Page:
problem with firewalls blocking all ports for bind() call

I have a suite of programs that work client-server, and that are often configured to work on a single machine. In that situation, I call bind to get an available socket from the server, note the information in the local registry (this is for Windows) and listen on the socket. The code is roughly as follows: sockaddr_in socketName; memset(&socketName, 0, sizeof(socketName)); socketName.sin_family = AF_INET; socketName.sin_port = (::htons (0)); socketName.sin_addr.s_addr = ::htonl (INADDR_ANY); if (::bind (fMainSocket, (sockaddr*) &socketName, sizeof(socketName)) == SOCKET_ERROR) { _Module.LogEvent (_T ("Failed to bind to socket on port %d"), proxyPort); throw SilentException (); // throw to get into the catch block's clean-up } const int kBackLogLimit = SOMAXCONN; if (::listen (fMainSocket, kBackLogLimit) == SOCKET_ERROR) { _Module.LogEvent (_T ("Failed to listen to socket on port %d"), proxyPort); throw SilentException (); // throw to get into the catch block's clean-up }

This works fine. However, when clients have some firewalls installed, such as Norton Internet Security, it seems to default to blocking all socket binds. Usually the client gets a scary dialog that says that the program is trying to listen for connections to other compters. I believe at other times it simply blocks the connection without any alert at all (perhaps because this code is part of a service that can be run at startup, which might be an awkward time to bring up the alert) So my question is whether there is a way to set up the request so that firewalls do not perceive it as a threat. Also, it might be a good idea to take the threat seriously, in which case my other question is how can I modify the code so that it only accepts connections from the local machine?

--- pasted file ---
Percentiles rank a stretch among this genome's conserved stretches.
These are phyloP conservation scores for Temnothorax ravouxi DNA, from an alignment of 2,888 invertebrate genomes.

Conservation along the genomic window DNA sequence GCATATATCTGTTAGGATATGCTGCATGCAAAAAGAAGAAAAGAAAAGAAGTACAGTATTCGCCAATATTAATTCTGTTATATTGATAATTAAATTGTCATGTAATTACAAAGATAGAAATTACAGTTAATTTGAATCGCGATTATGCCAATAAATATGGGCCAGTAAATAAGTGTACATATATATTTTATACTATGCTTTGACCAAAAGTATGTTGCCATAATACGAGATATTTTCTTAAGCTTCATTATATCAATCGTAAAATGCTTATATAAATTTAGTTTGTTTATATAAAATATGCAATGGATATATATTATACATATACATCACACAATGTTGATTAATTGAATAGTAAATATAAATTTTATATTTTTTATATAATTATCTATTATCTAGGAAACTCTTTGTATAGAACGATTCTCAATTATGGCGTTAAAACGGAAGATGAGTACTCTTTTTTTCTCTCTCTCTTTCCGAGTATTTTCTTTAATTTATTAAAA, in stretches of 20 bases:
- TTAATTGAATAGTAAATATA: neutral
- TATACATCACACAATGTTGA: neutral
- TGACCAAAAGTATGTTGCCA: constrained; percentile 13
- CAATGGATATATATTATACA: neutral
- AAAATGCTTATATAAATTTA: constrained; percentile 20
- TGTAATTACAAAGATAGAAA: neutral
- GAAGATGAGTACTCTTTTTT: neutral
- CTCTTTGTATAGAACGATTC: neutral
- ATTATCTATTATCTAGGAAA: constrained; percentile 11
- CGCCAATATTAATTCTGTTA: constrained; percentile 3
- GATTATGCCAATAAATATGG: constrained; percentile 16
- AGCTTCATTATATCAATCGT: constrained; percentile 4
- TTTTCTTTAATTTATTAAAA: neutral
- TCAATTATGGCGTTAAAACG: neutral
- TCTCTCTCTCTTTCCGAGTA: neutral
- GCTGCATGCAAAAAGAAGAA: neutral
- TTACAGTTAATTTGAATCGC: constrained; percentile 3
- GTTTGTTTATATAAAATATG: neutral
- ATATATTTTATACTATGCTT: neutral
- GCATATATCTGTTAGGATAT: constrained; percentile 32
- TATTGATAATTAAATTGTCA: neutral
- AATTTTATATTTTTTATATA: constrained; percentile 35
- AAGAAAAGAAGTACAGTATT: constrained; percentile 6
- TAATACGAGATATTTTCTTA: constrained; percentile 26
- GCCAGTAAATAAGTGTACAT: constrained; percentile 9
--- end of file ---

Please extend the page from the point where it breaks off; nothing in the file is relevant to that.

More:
Reply to
Sterling Wight
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[snipped detailed explanations]

No. Most of these personal firewalls are crap, written by people who understand neither networking nor network security. There are exceptions of course, but the majority of the software I've seen does some fantastic stupid things.

Listen to localhost only,

socketName.sin_addr.s_addr = ::htonl (INADDR_LOOPBACK);

....but I wouldn't be to sure those pesky personal firewalls would understand the difference, it'll probably percieve it as a threat anyways. But testing won't hurt. Good luck.

Reply to
Eirik Seim

This was absolutely perfect, it fixed the problem with firewalls AND improved the security of the software. Thank you so much.

Reply to
Sterling Wight

You're welcome! :)

Now, if only they'll start teaching about this in undergrad programming classes aswell... There are way to much software in the world that listens on every available address when it only needs loopback connectivity. Like the RpcSs service present in most all Windows systems that cannot be turned off (well, it can, and I did, but doing so wrecked the whole test system as most everything depends on it -- the ability to start and stop services amongst other things ...) or configured to listen only to the loopback address. AFAIK Microsoft didn't fix this until the XP Service Pack 2.

Could be I've missed out on how to hack the register to make the RpcSs service behave, but google just couldn't seem to help.

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